Rachael Pells tucks in to roe deer and squirrel legs
Rachael Pells tucks in to roe deer and squirrel legs

Christmas dinner: Sampling a festive roadkill feast made by a man who would eat a dolphin

Retired entomologist Arthur Boyt insists that he would never harm an animal or buy meat from a shop

Rachael Pells
Tuesday 22 December 2015 22:04
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Arthur Boyt has lived off roadkill since he was a teenager. Now 76, the retired entomologist is an expert on foraged foods, but his interests recently landed him in hot water after he claimed that for Christmas dinner this year he would eat a dolphin that had died and washed up on the shore near his home in Cornwall.

Mr Boyt kindly agreed to treat The Independent to a Christmas meal – but not dolphin. He insists that he would never harm an animal or buy meat from a shop. We wouldn’t be having turkey and all the trimmings – I was initially told that we would be dining on nature’s catch of the day: squirrel legs and badger steak, as organic as it comes.

“But you’re in luck,” says Mr Boyt the next day, “we have a whole roe deer, fresh from the road last night.” I have to admit relief – venison seems more traditional than badger.

“I’d never go out of my way to find carcasses, but I can’t leave a good meal behind,” he says. He admits that he’s not adverse to slamming on the brakes and pulling over to drag a kill off the motorway.

His determination to save and minimise waste is inherent. “I’ve lived as if I was on a higher earning scale because I spend so little,” he says, “and I don’t just pick up food – it’s amazing what people throw out.” Even the jumper he is wearing today was found on the road.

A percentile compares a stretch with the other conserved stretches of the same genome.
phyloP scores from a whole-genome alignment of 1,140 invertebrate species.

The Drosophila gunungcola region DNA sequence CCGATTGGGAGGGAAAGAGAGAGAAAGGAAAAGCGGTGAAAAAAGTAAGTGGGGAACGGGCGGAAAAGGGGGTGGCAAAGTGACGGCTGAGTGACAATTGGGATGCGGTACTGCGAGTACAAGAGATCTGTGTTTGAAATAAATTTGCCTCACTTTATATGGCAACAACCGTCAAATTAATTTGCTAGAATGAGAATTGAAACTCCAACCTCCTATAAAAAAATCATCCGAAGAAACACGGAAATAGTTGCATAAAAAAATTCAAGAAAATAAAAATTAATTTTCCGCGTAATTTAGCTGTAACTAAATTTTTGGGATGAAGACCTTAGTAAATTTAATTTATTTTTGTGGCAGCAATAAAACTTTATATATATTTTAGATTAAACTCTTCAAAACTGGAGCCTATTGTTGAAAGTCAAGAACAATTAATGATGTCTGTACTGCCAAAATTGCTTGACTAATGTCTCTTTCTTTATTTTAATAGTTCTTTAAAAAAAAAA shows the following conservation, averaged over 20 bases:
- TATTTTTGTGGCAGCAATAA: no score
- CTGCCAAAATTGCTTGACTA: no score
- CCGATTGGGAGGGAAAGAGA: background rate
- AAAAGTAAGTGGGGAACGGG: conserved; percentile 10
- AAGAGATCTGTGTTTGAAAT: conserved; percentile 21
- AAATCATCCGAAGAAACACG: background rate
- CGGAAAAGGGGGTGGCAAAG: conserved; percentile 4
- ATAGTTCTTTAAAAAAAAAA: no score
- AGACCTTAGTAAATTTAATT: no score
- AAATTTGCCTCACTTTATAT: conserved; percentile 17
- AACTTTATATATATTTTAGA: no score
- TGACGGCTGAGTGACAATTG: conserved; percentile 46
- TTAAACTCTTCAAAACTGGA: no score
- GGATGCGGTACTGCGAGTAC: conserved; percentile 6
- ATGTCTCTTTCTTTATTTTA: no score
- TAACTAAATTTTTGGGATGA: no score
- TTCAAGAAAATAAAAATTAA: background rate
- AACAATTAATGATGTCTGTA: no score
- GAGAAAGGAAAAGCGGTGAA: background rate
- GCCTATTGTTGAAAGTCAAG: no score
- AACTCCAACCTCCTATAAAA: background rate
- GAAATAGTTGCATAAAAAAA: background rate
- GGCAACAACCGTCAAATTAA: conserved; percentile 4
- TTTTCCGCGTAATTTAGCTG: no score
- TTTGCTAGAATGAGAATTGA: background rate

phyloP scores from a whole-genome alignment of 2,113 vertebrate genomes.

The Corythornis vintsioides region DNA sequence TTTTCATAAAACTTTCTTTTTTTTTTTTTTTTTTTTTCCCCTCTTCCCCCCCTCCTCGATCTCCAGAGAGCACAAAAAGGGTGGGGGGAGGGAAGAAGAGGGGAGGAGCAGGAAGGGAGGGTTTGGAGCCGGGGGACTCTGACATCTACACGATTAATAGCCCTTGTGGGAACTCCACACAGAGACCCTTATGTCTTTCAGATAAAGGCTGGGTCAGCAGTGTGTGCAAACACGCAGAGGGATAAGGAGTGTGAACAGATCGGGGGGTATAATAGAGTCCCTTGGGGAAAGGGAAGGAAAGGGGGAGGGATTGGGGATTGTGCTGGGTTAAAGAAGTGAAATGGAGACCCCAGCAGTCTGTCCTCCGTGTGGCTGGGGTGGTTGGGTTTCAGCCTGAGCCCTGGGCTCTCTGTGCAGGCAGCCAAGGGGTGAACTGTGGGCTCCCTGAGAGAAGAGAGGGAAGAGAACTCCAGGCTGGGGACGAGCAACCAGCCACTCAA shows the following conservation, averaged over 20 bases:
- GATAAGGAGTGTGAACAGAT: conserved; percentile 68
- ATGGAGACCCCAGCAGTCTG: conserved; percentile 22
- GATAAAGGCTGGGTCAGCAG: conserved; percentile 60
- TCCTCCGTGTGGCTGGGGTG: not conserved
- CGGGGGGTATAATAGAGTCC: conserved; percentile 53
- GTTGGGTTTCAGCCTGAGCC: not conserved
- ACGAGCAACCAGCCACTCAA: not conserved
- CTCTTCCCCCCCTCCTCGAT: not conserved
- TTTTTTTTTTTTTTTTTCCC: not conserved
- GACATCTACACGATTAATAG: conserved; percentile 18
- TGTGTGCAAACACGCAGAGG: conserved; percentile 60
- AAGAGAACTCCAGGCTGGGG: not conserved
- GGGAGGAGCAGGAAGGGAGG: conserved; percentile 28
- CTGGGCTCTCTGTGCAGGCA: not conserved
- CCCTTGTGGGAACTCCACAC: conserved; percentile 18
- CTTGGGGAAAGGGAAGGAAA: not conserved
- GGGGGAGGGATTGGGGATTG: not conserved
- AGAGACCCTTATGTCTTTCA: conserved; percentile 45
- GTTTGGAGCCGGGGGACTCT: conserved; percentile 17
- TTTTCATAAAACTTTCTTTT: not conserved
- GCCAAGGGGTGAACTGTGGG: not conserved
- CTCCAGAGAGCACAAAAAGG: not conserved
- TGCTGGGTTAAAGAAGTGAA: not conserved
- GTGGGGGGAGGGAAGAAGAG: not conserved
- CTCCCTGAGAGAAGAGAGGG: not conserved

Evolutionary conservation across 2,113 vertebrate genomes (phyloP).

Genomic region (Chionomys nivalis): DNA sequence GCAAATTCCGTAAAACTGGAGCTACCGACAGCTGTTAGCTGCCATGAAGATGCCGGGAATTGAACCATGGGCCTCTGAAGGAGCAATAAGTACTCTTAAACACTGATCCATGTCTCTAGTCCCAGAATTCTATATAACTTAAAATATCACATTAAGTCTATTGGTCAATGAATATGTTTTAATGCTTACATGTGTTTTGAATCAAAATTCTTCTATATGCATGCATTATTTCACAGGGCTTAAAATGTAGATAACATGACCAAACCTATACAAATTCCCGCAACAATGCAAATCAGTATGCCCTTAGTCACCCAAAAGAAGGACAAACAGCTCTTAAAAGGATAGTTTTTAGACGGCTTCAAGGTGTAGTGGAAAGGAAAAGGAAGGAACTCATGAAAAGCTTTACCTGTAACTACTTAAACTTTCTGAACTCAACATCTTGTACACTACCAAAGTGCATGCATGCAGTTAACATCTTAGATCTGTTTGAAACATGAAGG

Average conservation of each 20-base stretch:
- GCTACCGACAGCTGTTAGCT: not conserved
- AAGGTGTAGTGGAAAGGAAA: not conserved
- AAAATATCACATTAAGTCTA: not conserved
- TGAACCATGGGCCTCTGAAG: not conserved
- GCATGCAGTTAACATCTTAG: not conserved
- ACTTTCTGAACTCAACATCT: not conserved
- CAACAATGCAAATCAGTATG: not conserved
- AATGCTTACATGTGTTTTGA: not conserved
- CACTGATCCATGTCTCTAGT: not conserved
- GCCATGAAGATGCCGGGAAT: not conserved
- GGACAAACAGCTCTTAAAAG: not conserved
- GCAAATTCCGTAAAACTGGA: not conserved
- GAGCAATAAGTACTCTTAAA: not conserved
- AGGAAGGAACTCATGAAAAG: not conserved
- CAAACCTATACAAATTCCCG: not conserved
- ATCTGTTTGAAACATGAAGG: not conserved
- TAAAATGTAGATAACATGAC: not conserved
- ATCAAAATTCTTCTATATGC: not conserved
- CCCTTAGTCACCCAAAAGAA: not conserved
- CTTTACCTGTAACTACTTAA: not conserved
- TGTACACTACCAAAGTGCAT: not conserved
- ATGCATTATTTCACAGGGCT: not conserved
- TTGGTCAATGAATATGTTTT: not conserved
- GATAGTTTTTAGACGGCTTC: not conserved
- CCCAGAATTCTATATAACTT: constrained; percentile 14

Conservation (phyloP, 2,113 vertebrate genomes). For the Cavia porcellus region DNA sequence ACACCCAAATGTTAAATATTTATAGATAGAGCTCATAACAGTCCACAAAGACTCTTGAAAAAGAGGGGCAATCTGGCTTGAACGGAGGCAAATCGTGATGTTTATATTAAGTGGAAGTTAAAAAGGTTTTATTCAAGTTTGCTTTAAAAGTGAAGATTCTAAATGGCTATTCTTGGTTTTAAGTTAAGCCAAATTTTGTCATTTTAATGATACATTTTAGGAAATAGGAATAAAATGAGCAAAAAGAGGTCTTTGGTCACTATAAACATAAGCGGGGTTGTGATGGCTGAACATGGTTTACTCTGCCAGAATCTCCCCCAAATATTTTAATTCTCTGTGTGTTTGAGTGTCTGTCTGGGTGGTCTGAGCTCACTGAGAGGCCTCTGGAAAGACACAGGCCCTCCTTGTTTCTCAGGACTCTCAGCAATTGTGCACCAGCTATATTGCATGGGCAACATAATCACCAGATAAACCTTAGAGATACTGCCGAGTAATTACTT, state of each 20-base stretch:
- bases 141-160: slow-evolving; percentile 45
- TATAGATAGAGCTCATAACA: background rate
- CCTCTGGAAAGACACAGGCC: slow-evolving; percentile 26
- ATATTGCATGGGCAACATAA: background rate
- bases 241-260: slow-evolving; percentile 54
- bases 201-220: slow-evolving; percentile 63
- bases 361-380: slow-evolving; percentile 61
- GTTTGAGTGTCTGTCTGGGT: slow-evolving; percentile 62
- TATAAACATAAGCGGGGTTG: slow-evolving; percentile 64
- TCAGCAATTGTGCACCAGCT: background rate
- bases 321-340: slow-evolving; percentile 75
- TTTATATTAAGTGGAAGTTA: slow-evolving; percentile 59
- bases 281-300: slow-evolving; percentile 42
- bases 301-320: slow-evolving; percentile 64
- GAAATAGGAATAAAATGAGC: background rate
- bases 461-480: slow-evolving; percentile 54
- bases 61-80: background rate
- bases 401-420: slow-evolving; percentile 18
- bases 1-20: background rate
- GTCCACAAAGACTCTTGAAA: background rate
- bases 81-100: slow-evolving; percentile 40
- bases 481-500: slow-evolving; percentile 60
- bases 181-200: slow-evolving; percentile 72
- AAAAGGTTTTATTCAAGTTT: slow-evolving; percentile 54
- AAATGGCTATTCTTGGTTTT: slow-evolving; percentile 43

Nothing is off the menu, as long as it’s fresh. “I’ve eaten polecat, stoat and bat,” he says proudly, “as well a few others things I shouldn’t tell you.” He’s been in trouble and received warnings for “all sorts that you wouldn’t believe was illegal”, including owning part of an otter, smuggling animal skulls, and an alleged cat incident, as well as Dolphingate.

I chop leeks, potatoes and onion – all fresh from a recent skip-dive. He clears a large bird wing off the stove and sets about “marinating” carefully cut squirrel’s legs in vinegar. The ingredients go into a pot and for a few moments everything feels domestically calm.

And so the final test. Our deer-in-vinegar casserole was strangely gamey and not to my taste, but squirrel legs I could get on with.

In over 50 years, Mr Boyt says he’s never been ill. And what will he really have on Christmas Day? “It’s a pity, but I’m going to my mother-in-law’s,” he says. “And you? Will you be tempted by something other than turkey?” Nothing personal, Mr Boyt, but I think I might go vegetarian this year.

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